GMC wants right to check EU doctors' English

Registration - Regulators urge employers to carry out language tests and maintain fight to overturn EU directive.

The GMC will keep calling for the right to test English language skills

The GMC has said it will continue to lobby the EU for a change in the law to allow it to language-test doctors, even as another regulator says it has given up.

The 2005 EU directive on the recognition of professional qualifications enabled the free movement of clinicians around Europe, by requiring the GMC and other regulators to accept overseas medical qualifications. But it also bars them from conducting any formal language testing.

As a result, European clinicians may be registered with the GMC, despite struggling to understand English.

The case of Dr Daniel Ubani, a German doctor who accidentally killed a patient on his first UK out-of-hours shift, highlighted the risks of hiring doctors whose English is not fluent.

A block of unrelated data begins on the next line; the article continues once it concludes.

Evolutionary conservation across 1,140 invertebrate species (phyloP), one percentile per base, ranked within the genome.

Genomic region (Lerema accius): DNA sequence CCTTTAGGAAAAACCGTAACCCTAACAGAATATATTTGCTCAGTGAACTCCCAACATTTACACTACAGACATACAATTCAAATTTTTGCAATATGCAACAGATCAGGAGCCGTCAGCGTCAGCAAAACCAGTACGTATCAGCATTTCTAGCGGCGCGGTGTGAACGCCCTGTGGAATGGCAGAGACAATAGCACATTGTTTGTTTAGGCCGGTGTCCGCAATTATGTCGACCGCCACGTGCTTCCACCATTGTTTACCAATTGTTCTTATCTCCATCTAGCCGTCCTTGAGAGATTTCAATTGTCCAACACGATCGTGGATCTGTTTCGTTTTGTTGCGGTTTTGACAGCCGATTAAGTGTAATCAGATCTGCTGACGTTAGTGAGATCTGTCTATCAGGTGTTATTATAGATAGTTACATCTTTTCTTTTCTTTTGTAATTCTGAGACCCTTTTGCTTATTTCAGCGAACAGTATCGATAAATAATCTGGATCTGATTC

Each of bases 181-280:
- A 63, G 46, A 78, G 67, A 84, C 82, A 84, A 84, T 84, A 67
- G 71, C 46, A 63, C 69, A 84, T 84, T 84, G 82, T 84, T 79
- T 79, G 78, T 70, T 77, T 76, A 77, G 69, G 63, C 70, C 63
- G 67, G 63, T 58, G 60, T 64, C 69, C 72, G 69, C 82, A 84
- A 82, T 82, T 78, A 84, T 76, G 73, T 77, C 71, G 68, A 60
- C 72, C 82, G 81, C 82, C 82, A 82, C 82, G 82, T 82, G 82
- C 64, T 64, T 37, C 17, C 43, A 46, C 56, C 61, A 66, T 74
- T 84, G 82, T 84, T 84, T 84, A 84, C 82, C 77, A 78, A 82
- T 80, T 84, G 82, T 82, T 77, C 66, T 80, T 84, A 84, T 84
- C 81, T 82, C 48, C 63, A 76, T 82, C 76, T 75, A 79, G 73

Polly Kettenacker, EU and international officer at the Nursing and Midwifery Council (NMC), said the regulator had been lobbying the EU to change the directive 'in the interests of patient safety'.

'But we have established that is not going to happen,' she said. The NMC was now focusing on warning employers that professional registration does not imply fluency, she added.

But a GMC spokeswoman said that the regulator's 'long-standing position' was unchanged. 'We want to be able to systematically test doctors' English language ability at first registration,' she said.

'We continue to press for change both as an independent organisation and with other healthcare regulators.'

She reminded employers that they had a responsibility to conduct interviews to ensure applicants' language skills were up to the job. Other regulators, including the Royal Pharmaceutical Society of Great Britain, have issued similar warnings.

The NMC, meanwhile, may write to all employers because it fears some are not sufficiently aware of their responsibilities in this area.

Some nurses currently require interpreters to talk to the NMC, Ms Kettenacker said. 'We know there are people who are on the register whose English is non-existent. We cannot say if they are working.'

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